Faith that Works

Teaching middle schoolers how to live and practice their faith

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It all started with Interior Freedom by Jacques Philippe. When my parents came to visit after I had my son, my dad gave me a copy, which I had great intentions of reading while on maternity leave, but I didn’t actually finish until a full year later. It was a book which completely transformed my spiritual life, which you can read about here.

At the end of last summer, when we were in the full swing of getting our classrooms ready and initial lesson planning done, I asked one of my pastors if I could meet with him to go over some ideas I had for my 8th grade religion class. We set a time, and when I realized I had a little time before the meeting, I slipped into the daily mass chapel at my parish where there was Eucharistic Adoration. During that time, I finished Interior Freedom and put the book in my bag so I could take some time to pray in thanksgiving for the incredible spiritual blessings I had received in reading it.

An even farther back piece of back story is this: I have always had a huge spiritual block about Saint Therese of Lisieux. In high school, all the extra holy girls in my very rigidly Catholic high school were always saying rose novenas to Saint Therese for “my future husband”. In a completely unfair and judgmental way, I subbed the spirituality of Saint Therese with the annoyance I felt for these girls.

But Father Jacques is incredibly influenced by Saint Therese and her wisdom is present throughout the entire book Interior Freedom. As I was sitting in adoration, I felt God pulling at my heart. Ok God, I thought. If you really want me to, I will read Story of a Soul. As you probably know, when you allow God to speak to you like this, he often moves fast. As I met Father Peter at the door, he greeted me and then asked, “Would you be interested in a group that reads Story of a Soul and then meets to discuss it?” At that point I couldn’t ignore God’s invitation any longer. I bought the book and read it. Unfortunately Father left our parish before the group could come together, but two friends joined me to read and discuss the book together.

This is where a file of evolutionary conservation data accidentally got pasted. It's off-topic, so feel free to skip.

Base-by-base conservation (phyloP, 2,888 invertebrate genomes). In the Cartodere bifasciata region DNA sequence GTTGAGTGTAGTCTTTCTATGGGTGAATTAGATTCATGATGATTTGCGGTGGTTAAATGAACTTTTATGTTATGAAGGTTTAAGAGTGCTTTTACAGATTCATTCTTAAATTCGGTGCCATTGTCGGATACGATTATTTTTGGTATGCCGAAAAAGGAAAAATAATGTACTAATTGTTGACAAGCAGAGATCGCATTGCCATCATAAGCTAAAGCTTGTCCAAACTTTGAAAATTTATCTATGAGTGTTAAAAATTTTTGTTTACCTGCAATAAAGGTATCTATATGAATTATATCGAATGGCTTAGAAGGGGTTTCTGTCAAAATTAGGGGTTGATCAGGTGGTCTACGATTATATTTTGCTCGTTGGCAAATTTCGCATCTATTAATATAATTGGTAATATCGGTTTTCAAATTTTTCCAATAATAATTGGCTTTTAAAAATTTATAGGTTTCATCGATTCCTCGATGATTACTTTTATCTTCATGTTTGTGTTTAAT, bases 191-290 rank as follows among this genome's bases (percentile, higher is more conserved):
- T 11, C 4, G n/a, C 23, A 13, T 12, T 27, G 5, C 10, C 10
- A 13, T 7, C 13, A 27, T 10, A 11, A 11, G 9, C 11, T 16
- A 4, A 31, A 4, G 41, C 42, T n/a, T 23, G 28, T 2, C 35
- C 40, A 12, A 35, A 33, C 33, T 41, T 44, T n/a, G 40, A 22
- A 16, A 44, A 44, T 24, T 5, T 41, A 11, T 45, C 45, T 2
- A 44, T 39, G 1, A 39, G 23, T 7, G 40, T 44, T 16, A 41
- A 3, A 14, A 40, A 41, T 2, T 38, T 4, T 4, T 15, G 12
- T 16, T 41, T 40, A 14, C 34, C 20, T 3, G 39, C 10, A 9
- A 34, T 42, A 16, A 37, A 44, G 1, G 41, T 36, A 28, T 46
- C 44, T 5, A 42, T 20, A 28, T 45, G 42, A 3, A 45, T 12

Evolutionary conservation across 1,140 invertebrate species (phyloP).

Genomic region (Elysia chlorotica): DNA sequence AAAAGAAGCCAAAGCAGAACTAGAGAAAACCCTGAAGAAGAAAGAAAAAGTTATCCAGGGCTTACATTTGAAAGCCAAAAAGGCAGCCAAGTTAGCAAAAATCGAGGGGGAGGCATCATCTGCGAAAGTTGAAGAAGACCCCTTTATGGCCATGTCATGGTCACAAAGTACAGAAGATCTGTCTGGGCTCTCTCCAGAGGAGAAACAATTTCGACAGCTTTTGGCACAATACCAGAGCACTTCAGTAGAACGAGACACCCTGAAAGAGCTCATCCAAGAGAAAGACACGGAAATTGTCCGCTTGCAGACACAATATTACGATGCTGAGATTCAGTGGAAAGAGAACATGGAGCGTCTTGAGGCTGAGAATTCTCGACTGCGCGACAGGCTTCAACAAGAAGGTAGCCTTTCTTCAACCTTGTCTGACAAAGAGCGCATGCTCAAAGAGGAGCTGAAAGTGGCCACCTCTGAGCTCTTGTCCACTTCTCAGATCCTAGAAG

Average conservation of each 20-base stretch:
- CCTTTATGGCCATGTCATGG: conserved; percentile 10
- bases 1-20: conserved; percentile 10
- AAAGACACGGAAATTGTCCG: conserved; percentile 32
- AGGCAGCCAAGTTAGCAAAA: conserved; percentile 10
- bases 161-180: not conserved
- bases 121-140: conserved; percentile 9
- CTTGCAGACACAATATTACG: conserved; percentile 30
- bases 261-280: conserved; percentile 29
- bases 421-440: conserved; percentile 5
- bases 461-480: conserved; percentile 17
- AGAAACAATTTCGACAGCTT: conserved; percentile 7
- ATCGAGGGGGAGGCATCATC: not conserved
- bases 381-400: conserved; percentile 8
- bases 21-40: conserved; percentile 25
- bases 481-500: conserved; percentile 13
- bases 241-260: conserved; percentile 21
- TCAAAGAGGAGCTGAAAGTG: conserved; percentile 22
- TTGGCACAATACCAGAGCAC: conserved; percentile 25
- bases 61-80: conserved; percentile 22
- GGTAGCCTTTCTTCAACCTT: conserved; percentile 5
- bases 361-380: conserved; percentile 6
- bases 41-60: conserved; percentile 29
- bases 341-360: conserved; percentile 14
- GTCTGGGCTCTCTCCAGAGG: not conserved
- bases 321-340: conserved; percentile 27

So much has been written about Saint Therese that I don’t know if my review can really do her justice. She was the youngest of five sisters, all of whom became religious sisters, and most in the same order as Therese. Her parents are also canonized saints. Therese became a cloistered nun at 15 and died at 24, and in that time she was asked to write her life’s story out for various Mother Superiors of the Order. I expected that I would learn some valuable things from Therese. I mean, she is a Doctor of the Church. What I didn’t expect is to fall in love with a saint I had kept at a distance for so long based on a high school prejudice. But fall in love I did.

A few of my favorite quotes from the book:
I felt that there was a heaven, and that this heaven was peopled with souls who actually love me.
And my soul grew through contact with holy things.
My God! I choose all! I don’t want to be a saint by halves!
(This is recorded in the afterward, not written by Therese, but said as she was dying.) I will return! I will spend my heaven doing good on earth!

This book has certainly done me a world of good. Definitely read it. 🙂

Popcorn rating: 3. Because the book was written in French, sometimes the translation feels a bit awkward. Also, Therese has a beautiful melodramatic writing style with lots of italics and creative capitalization.
Stars: 5. Therese’s little way of growing closer to Christ is doable for everyone. She also has a great sense of humor about her shortcomings, which I always appreciate.

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